Ever since 1979, tourists have been able to trek to the National Museum of American History to see those iconic heel-clickers a.k.a Dorothy’s ruby red slippers made famous in the “Wizard of Oz.”
But such shoe pilgrimages will have to be put on the backburner for the next few weeks. Dorothy’s ruby slippers, one of the most asked-about artifacts in the whole Smithsonian, have been taken off display until April 5, when they move to a brand-new exhibition called “American Stories.”
Four pairs of the shoes that were made for actress Judy Garland (Dorothy) are known to exist. Though the price wasn’t revealed, DiCaprio, Spielberg and former Warner Bros. chairman Terry Semel and others contributed the funds.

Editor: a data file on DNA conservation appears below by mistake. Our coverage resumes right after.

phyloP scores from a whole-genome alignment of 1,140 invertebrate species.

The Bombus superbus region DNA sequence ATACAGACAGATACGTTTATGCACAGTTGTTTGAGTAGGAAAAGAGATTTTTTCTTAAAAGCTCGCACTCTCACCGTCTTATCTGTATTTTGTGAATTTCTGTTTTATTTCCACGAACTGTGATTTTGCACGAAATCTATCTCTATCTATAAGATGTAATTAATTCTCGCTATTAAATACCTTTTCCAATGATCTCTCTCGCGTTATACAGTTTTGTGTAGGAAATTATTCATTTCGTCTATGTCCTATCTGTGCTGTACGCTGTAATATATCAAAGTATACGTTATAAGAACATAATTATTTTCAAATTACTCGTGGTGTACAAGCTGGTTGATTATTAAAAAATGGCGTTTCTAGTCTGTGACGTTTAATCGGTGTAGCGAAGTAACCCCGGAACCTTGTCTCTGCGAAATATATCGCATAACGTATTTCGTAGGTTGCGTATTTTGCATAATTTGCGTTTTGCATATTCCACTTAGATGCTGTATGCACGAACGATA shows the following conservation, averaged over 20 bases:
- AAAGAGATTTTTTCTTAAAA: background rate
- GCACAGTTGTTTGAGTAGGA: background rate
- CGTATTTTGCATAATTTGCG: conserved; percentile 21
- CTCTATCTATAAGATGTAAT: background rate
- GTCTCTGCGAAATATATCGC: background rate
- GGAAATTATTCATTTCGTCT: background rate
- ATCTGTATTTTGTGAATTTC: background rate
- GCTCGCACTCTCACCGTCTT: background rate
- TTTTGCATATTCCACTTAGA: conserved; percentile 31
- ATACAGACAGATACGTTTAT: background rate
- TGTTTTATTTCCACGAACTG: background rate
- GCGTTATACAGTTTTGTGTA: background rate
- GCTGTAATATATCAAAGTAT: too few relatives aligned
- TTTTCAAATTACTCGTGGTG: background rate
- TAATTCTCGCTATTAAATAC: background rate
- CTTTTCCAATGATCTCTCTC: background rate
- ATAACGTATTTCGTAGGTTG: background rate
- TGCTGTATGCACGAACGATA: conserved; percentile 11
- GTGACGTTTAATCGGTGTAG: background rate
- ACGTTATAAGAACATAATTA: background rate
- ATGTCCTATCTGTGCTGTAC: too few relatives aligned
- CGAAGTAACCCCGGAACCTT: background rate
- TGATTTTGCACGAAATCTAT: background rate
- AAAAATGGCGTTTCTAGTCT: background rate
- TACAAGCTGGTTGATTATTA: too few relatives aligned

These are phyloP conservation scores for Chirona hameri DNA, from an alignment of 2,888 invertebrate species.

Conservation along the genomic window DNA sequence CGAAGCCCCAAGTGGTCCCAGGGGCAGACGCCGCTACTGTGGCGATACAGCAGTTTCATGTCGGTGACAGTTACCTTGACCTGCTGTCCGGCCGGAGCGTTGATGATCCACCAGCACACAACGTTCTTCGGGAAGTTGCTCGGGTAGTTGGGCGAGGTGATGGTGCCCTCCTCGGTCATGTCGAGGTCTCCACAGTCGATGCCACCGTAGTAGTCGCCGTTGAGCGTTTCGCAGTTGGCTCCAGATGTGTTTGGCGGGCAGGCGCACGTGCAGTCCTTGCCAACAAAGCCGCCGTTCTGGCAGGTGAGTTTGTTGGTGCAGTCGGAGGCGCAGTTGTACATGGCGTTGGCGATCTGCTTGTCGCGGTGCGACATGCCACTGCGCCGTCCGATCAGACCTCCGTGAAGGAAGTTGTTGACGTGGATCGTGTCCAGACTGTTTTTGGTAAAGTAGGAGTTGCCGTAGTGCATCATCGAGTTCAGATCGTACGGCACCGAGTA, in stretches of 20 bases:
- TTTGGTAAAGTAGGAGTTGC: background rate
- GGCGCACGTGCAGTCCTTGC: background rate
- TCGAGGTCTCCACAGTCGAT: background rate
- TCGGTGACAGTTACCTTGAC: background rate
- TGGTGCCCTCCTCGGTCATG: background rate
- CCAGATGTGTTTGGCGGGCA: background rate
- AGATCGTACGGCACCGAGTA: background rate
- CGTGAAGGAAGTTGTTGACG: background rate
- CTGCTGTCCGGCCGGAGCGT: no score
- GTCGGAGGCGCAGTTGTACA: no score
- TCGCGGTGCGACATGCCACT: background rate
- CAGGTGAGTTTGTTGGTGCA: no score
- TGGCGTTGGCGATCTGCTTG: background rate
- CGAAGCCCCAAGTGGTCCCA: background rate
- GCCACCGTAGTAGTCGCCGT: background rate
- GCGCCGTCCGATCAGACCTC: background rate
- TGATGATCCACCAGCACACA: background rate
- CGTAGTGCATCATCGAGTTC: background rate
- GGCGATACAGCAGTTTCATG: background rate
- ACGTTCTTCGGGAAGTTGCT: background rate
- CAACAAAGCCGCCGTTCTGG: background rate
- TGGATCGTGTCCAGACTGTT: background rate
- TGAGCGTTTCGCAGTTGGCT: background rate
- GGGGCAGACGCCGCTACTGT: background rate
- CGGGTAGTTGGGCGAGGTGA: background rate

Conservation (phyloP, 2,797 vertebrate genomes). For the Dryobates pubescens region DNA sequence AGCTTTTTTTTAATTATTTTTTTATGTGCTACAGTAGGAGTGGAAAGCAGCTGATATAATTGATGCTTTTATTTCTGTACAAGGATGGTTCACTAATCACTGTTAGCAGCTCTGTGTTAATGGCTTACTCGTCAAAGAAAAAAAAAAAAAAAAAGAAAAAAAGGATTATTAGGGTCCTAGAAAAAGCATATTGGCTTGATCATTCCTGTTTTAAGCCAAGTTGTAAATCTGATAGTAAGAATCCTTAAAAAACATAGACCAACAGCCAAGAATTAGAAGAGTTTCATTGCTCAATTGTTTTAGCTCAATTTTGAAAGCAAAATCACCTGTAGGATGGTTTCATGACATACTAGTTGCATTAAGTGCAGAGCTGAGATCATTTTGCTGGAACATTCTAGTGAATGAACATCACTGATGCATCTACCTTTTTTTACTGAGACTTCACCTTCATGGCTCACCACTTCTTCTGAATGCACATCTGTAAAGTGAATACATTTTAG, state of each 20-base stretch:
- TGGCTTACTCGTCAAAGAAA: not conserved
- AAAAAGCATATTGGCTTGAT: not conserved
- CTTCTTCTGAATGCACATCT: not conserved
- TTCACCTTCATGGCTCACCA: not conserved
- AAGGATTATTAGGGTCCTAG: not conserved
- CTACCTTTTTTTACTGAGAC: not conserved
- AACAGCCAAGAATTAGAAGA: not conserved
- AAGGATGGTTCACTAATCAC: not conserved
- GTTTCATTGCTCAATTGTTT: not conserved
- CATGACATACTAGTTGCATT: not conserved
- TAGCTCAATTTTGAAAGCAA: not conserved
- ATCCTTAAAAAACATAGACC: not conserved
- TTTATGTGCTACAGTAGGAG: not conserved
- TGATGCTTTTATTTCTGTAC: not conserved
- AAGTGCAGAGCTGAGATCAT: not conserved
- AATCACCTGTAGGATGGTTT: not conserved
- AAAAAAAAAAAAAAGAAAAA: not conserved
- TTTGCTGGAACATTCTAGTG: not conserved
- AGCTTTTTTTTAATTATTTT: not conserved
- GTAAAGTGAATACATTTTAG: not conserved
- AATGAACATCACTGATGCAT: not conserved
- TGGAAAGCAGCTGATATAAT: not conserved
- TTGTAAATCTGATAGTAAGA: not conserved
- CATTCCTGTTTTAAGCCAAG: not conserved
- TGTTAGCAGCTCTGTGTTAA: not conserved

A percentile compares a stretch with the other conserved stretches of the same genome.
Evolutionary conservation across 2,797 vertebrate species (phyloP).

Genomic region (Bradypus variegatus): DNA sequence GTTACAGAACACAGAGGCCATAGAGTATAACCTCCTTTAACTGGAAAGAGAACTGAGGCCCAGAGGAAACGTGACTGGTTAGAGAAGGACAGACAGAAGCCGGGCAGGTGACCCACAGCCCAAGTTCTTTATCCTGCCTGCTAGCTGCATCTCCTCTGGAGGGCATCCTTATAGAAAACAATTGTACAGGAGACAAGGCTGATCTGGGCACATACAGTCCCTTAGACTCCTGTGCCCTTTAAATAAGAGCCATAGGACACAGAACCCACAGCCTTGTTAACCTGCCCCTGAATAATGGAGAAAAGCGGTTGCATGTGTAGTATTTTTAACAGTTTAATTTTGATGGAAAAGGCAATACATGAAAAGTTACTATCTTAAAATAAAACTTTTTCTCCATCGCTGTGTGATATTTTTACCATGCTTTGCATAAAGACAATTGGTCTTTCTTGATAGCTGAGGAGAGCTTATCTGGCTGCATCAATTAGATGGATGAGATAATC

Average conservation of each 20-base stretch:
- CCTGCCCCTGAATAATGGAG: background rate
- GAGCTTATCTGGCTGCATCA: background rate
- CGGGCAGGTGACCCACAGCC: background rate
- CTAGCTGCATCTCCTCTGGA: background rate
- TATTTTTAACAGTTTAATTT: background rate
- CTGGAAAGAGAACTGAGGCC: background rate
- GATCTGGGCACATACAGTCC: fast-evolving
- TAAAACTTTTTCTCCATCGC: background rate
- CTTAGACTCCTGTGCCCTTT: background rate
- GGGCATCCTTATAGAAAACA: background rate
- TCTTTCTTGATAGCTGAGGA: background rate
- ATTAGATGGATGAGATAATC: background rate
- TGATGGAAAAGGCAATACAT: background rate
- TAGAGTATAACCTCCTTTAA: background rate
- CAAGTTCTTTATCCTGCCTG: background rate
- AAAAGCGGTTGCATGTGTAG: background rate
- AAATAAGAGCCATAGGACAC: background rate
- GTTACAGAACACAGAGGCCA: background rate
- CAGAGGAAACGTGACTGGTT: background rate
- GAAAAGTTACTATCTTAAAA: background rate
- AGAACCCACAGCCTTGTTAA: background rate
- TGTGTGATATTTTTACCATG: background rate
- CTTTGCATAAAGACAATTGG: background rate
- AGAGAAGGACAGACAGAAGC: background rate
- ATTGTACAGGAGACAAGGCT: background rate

When this particular pair of shoes was offered by an auction house last year they were valued at $2 million to $3 million, though they did not sell at the time.
The Smithsonian received its pair of slippers, worn by Garland in dance scenes, from an anonymous donor in 1979.
In the shoes’ absence, the American History museum has substituted two parts of the Scarecrow costume from the same iconic movie.
“The yellow brick road is now represented by the hat and boots from the Scarecrow costume worn by Ray Bolger,” said museum spokeswoman Melinda Machado.